From April 1st, it creates a way for Japanese municipal governments to produce and supply locally generated renewable electricity. The Fukushima nuclear disaster in 2011 was a harsh wake-up call that quickly became a strong source of motivation for many local governments to take energy matters into their own hands in order to provide safe and clean electricity to their own citizens.
Japan’s power utilities will lose their monopoly over electricity in an unprecedented shakeup that could give a much needed jolt to Japan’s long stagnant economy.About 54,000 subscribers in the regions around Tokyo and Osaka have decided to switch power providers ahead of Japan’s liberalization of the retail electricity market in April, newly compiled findings show.
The data is based on the number of customers cutting ties with the major utilities and moving to newly established providers or to existing power companies operating in other domains.An independent industry regulator looked at applications spanning the end of last year through Jan. 29 and put together the results, which will be announced Friday.
About 33,000 customers in the Kanto region encompassing Tokyo are making a switch. Only around 21,000 clients in the Kansai region, which includes Osaka, are changing providers. With a nuclear plant resuming operations last week, Kansai Electric Power will offer lower rates this spring, a move that may factor into the discrepancy.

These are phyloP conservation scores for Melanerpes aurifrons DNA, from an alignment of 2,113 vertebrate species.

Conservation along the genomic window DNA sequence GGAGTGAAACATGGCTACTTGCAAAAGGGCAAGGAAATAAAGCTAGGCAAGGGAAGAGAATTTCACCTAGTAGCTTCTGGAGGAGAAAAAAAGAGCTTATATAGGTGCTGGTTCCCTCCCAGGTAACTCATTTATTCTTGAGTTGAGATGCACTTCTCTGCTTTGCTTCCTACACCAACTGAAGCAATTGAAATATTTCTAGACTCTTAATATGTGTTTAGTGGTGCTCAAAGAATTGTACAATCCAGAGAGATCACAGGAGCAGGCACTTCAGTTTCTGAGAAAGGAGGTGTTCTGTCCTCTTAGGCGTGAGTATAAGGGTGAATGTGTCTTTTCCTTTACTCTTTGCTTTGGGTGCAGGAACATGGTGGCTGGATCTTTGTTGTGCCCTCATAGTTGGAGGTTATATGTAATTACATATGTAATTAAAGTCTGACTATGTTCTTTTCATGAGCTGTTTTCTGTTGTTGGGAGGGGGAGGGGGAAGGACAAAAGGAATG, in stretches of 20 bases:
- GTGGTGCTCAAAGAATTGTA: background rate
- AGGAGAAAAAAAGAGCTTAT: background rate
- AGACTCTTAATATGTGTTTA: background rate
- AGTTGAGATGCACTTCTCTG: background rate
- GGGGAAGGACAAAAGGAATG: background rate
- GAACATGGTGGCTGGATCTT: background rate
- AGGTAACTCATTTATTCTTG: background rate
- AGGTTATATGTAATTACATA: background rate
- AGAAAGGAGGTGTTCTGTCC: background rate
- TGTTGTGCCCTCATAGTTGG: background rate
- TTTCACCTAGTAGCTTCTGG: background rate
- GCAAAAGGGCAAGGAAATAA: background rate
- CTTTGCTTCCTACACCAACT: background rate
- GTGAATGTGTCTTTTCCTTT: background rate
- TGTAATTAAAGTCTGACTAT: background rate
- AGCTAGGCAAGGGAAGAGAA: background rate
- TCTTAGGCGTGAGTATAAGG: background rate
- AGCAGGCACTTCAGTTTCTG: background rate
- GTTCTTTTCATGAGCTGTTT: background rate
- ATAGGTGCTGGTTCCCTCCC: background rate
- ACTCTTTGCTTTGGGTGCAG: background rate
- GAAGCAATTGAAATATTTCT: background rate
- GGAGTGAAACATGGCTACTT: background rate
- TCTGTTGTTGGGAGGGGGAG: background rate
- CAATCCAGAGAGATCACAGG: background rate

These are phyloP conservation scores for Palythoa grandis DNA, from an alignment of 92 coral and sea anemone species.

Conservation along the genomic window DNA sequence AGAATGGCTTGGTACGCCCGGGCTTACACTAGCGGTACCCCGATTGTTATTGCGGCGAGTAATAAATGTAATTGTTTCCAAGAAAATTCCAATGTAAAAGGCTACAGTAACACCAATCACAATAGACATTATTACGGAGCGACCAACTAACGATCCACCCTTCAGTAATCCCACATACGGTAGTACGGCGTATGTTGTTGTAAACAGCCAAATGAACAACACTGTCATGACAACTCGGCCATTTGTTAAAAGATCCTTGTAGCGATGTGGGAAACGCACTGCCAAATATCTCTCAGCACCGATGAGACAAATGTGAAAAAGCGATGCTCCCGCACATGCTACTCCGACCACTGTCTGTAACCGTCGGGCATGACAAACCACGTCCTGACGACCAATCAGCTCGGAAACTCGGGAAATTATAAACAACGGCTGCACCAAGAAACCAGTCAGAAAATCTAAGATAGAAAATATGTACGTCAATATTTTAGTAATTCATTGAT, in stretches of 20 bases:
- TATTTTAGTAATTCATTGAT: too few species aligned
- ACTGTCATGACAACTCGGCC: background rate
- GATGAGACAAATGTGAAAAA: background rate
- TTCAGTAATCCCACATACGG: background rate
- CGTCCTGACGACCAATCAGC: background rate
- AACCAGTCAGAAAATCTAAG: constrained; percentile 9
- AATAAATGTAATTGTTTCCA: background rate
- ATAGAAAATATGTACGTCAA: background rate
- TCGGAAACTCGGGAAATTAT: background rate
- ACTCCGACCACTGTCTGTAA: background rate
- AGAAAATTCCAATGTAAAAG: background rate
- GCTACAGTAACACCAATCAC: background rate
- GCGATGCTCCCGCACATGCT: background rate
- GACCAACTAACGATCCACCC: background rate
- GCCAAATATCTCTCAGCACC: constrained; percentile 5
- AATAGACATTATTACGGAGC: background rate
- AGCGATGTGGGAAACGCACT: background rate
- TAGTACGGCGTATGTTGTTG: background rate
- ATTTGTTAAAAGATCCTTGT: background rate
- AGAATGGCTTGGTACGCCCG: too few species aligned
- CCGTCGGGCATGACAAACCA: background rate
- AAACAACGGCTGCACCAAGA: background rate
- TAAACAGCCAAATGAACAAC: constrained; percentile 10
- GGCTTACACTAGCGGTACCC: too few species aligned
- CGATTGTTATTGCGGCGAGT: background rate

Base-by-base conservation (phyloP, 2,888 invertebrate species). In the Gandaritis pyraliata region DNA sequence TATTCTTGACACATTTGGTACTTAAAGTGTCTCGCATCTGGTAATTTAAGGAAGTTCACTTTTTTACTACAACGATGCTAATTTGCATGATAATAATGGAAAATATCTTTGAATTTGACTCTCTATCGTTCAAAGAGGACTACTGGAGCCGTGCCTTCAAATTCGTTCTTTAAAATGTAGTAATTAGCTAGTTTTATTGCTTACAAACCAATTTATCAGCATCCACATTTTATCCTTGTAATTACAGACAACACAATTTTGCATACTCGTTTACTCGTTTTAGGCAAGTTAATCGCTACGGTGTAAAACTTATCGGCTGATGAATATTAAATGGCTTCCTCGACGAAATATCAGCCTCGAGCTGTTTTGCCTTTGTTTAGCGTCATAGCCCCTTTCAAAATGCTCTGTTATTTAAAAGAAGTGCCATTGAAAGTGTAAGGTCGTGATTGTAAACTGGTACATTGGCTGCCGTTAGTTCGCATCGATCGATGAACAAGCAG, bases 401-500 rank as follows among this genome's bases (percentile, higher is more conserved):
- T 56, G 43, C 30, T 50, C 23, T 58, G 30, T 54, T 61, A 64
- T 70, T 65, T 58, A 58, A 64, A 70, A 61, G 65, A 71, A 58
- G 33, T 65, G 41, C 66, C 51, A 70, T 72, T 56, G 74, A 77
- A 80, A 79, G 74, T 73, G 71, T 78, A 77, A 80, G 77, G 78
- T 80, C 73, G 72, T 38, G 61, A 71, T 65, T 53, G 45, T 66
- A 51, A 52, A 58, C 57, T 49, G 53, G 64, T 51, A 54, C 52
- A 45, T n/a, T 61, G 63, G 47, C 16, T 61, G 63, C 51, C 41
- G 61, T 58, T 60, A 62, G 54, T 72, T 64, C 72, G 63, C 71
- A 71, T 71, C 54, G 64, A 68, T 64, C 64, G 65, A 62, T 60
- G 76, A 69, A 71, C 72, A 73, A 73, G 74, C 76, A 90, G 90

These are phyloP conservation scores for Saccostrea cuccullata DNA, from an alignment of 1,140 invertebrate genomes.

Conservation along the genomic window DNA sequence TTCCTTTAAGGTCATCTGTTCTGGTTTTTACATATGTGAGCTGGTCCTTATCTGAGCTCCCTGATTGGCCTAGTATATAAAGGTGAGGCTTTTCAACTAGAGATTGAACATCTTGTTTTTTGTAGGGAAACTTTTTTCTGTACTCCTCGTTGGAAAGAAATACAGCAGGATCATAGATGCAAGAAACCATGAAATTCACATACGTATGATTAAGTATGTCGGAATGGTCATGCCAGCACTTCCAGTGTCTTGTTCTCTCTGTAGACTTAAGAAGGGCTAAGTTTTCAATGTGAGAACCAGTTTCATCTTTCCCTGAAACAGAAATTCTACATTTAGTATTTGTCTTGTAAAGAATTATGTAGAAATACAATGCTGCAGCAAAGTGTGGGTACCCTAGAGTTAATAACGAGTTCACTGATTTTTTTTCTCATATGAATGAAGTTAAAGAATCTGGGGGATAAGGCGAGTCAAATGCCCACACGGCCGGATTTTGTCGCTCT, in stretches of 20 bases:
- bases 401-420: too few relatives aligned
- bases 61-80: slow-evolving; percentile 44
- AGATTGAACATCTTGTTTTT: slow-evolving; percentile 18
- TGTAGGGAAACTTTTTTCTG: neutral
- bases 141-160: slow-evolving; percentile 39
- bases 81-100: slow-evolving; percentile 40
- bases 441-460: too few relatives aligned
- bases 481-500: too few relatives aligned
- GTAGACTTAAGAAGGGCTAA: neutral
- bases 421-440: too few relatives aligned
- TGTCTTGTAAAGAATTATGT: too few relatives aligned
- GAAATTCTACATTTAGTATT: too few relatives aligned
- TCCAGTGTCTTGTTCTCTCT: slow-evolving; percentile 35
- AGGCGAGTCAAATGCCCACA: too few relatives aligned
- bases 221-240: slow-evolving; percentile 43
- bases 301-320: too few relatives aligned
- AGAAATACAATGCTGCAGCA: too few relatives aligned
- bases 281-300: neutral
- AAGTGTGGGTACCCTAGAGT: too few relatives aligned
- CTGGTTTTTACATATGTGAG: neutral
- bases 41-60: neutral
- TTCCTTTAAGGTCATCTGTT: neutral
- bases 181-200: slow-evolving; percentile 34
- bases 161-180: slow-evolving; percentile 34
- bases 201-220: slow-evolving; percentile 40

The overhaul leaves the question of nuclear power hanging. Major utilities, which still control power distribution grids, are reserving some of that capacity for nuclear, according to a Reuters survey of the utilities.Japan has seen explosive growth in renewable energy, particularly solar, since preferential rates were introduced in 2012. By last summer, solar contributed to 10% of peak power demand from almost nothing before 2012.
Wind power could get a boost as well from the regulatory overhaul. Local and foreign companies are stepping up investment with the government maintaining high guaranteed rates for this energy source but cutting those for solar.Japan’s record use of coal is likely to keep rising, as companies such as Nippon Paper and trading house Mitsubishi Corp plan to build 43 new coal-fired units.Liquefied natural gas will remain a key contributor to electricity production in the world’s biggest consumer of the fuel.